“NIC AT NIGHT” (Part 2)

  1. The Sinner’s Crisis

“Now there was a man of the Pharisees named Nicodemus, a ruler of the Jews. This man came to Jesus by night and said to Him, ‘Rabbi, we know that You are a teacher come from God, for no one can do these signs that You do unless God is with him.’” (John 3:1)


Did you know that no one ever doubted Jesus’ power to do miracles? His enemies didn’t. Instead, what was their explanation for Jesus being able to do miracles, so they wouldn’t have to bow to Him as Lord? They said His power to do miracles came from the devil. This made them guilty of blaspheming the Holy Spirit and committing the one sin that can never be forgiven – the sin of rejecting Jesus as Lord. In fact, it’s only now, 20 centuries later, that skeptics are so wise in their own eyes that they reject the testimony of eyewitnesses, saying to themselves, “Those ancient weren’t smart enough to know what I know today!”

So who was Nicodemus? He had a Greek name as many Jews did at that time. Nico means conquer and Demus means people. So put it together, and what do you get? Nicodemus, “victor over the people.” Don’t read too much into that. It was just a name. Nor should we read a lot into the fact that he came to Jesus at night. I’m not convinced, as some preachers suggest, that “night” is a metaphor for the darkness of his soul. I think he just hadn’t made up his mind about Jesus yet and was being careful because he knew the Pharisees were keeping a blacklist of those who followed Jesus. Instead, what we need to remember about him are these facts:


1) He was a Pharisee. The word means “a separated one.” These were the ultra-conservative, Bible believers of Israel who interpreted the Bible literally. They believed in angels, devils, miracles, the six days of creation, heaven, hell – all of which made Nicodemus anxious because he knew he wasn’t ready to stand before God in judgment. They were also conservative in lifestyle. You know the ultra-orthodox, Hasidic branch of Judaism today? These were its founders, and they were absolutely rabid about keeping the Law, priding themselves not only in the fact that they kept all 613 commandments of the Old Testament (Remember the rich young ruler? “All these things I have kept from my youth!”); but they had also come up with over a thousand laws (mitzvot) of their own, to make sure they never came close to crossing the line.

For example, one thing a Pharisee would never do, or let his wife do, was look in a mirror on the Sabbath. Why not? She might find a gray hair and be tempted to pluck it, which was considered working on the Sabbath! A Pharisee could eat an egg laid on the Sabbath, but only if he killed the hen that laid it as a penalty for her work on the Sabbath. That’s how ridiculous it got. And all for nothing! Because as holy as they thought they were (We’re good at fooling ourselves, aren’t we?), Jesus called them whitewashed tombs who looked beautiful on the outside, but on the inside were full of dead men’s bones and every kind of uncleanness.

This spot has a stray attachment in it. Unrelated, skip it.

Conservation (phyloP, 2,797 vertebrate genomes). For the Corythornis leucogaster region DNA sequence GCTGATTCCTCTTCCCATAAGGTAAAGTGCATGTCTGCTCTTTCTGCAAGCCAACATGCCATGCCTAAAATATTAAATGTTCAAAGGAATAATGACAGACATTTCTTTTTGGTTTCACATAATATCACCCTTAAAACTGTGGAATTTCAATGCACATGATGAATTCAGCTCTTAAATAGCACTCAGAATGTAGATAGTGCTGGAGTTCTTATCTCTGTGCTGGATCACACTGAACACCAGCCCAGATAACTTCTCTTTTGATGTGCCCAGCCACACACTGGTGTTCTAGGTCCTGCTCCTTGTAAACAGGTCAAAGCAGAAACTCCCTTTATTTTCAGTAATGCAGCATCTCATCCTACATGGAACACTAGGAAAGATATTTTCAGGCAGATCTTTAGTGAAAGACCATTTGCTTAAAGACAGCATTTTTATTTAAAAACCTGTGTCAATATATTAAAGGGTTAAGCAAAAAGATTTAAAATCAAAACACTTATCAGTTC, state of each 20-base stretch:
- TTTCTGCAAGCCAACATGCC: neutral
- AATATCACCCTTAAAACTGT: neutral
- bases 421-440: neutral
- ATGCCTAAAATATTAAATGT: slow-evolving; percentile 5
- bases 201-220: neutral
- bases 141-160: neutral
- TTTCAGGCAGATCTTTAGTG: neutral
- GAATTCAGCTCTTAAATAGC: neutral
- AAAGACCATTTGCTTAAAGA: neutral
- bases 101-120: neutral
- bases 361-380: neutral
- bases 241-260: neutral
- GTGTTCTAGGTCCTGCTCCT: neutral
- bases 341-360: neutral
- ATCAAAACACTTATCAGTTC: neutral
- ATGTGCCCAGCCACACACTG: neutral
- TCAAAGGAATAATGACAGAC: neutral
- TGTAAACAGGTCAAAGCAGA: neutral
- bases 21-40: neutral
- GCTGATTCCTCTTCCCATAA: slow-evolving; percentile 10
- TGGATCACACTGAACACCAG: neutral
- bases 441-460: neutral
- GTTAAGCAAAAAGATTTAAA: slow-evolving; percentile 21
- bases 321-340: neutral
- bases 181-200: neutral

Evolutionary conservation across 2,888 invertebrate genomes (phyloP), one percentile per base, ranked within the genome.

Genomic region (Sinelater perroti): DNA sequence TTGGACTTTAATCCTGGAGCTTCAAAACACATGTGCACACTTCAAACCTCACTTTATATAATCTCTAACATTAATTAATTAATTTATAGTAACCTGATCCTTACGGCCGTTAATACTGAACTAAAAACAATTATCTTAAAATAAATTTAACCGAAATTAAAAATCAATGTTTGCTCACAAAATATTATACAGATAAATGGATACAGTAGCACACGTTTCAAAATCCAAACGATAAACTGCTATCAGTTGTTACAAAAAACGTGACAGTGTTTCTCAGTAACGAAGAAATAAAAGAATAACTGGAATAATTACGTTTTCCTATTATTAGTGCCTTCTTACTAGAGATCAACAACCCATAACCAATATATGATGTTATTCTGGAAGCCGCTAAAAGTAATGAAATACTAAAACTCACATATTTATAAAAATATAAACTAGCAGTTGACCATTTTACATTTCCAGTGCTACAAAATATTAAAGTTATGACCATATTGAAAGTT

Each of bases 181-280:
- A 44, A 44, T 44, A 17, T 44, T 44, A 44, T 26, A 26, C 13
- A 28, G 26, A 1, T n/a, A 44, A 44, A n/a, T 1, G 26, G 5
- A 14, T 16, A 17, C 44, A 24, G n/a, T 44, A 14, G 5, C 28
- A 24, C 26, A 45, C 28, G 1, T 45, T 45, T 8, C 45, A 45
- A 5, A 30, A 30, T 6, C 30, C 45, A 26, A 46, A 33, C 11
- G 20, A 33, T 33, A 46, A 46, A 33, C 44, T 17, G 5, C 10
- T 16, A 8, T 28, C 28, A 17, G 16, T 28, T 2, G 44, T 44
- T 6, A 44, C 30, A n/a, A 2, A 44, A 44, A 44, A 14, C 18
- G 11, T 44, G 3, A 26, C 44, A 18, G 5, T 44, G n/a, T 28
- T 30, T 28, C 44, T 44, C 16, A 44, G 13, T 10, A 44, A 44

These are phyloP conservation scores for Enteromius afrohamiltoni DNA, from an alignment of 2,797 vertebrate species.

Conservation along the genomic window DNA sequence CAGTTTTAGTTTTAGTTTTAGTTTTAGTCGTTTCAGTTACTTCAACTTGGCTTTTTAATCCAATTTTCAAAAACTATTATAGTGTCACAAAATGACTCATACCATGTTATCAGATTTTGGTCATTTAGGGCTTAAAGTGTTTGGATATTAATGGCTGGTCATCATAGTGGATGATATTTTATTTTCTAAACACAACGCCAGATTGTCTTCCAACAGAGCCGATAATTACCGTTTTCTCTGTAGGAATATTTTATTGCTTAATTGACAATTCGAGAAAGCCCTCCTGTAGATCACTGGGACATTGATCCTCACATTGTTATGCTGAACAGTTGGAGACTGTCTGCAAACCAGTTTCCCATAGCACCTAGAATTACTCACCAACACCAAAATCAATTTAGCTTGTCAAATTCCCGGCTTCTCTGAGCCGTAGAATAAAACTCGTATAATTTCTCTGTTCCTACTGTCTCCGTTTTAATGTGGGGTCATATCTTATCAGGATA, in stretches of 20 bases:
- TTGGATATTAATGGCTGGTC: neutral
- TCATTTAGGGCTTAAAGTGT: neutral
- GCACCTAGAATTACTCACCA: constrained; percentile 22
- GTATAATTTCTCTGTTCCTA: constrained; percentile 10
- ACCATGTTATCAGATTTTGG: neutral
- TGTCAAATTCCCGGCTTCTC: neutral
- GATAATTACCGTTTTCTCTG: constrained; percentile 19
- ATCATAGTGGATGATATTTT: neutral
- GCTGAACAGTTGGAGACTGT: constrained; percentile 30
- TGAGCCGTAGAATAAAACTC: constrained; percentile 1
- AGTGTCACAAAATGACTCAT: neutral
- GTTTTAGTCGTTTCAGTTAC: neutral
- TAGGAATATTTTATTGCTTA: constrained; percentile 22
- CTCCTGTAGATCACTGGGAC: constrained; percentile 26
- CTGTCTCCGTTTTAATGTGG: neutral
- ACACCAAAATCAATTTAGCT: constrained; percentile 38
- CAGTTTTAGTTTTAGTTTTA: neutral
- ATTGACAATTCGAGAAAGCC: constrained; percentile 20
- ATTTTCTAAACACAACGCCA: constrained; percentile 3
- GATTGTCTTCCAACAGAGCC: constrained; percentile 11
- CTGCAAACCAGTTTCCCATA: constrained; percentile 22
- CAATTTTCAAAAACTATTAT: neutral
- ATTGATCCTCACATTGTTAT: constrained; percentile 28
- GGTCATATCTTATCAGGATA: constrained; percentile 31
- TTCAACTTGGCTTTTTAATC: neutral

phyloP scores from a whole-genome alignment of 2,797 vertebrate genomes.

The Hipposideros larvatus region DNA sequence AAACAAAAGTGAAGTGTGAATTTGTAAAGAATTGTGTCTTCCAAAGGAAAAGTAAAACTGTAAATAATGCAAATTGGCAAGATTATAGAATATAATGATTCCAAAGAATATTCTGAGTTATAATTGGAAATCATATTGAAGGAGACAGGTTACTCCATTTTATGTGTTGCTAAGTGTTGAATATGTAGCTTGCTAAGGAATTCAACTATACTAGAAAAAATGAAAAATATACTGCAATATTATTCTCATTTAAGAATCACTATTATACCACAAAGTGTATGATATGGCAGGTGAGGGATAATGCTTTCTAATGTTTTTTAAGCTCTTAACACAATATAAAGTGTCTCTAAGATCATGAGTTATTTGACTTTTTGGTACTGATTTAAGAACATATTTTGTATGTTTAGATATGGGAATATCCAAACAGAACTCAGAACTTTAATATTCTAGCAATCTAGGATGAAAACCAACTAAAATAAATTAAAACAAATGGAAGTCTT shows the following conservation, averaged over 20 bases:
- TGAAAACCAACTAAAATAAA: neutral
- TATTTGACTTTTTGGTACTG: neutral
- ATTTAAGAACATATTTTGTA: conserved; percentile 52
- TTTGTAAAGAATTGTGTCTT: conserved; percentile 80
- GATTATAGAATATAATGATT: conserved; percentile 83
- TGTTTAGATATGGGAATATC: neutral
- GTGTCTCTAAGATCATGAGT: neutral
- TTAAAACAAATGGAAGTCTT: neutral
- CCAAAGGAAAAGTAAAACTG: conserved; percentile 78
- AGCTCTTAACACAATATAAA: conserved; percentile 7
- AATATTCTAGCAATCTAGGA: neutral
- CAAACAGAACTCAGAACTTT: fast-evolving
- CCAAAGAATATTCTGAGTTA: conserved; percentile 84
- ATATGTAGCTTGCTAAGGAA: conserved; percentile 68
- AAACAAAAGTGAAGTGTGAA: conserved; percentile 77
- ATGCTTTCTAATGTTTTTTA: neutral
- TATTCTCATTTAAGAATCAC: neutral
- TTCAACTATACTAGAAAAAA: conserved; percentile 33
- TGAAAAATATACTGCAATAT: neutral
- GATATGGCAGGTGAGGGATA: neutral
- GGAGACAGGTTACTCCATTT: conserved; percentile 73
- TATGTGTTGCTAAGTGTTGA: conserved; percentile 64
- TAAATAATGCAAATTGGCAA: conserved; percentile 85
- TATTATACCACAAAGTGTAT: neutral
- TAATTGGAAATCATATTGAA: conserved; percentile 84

By the way, based on everything that’s said about the Pharisees in the Gospels, you might think they were a large group. Not so! There were only 6,000 of them in all of Israel at the time. But then it doesn’t take a huge group to change the world for good or bad, does it? Just a highly dedicated group! That’s what they were! The Pharisees believed if they could somehow get the entire nation of Israel to keep the Law for just one day, God’s Kingdom would come to earth. “But now, with this carpenter from Galilee defying our laws and challenging our authority, the Kingdom will never come!”

No wonder that of all Jesus’ enemies, they were the most vicious. They hated Him so much that only one Pharisee in the Bible, other than Nicodemus, ever came to Him. Who was that? The Apostle Paul who would have never bowed to the Lordship of Jesus if he hadn’t been struck blind on the road to Damascus! Later, Paul wrote of his life as a Pharisee, “I was a Hebrew of Hebrews, as to the Law, a Pharisee; as to zeal, a persecutor of the church; as to the righteousness which is in the Law, found blameless! But whatever things were gain to me…I now count as rubbish in order that I may gain Christ.” (Philippians 3:6)


2) He was a ruler of the Jews, meaning that he was a member of the Sanhedrin, the Jewish High Council made up of its 70 most powerful leaders, including the high priest. It comprised what was in essence the Congress and Supreme Court of Israel. This means Nicodemus was a very powerful man. Church tradition says he was one of the three wealthiest men in Jerusalem at the time.

3) He was, according to verse 10, not just a teacher, but “the teacher of Israel.” Jesus uses the definite article to indicate that of all the rabbis in Israel at this time, Nicodemus was the best and brightest. He would have been like a walking Bible dictionary, able to quote the entire Old Testament by memory. That means when talking to him, all Jesus had to do was mention a topic and every verse on that subject would have come to his mind.


4) But above all, he was a lost and desperate soul. After all, what do you do when you’ve spent your whole life scaling the ladder of self-righteousness and reached the pinnacle of your religion only to learn that it’s gotten you nowhere and has all been in vain? The only thing left to do that point is to turn to Jesus! So that’s what he did. He came to Jesus lost, fearful, and wondering how to be saved. That’s the sinner’s crisis. Tomorrow we will continue with the Savior’s counsel for sinners like you and me.


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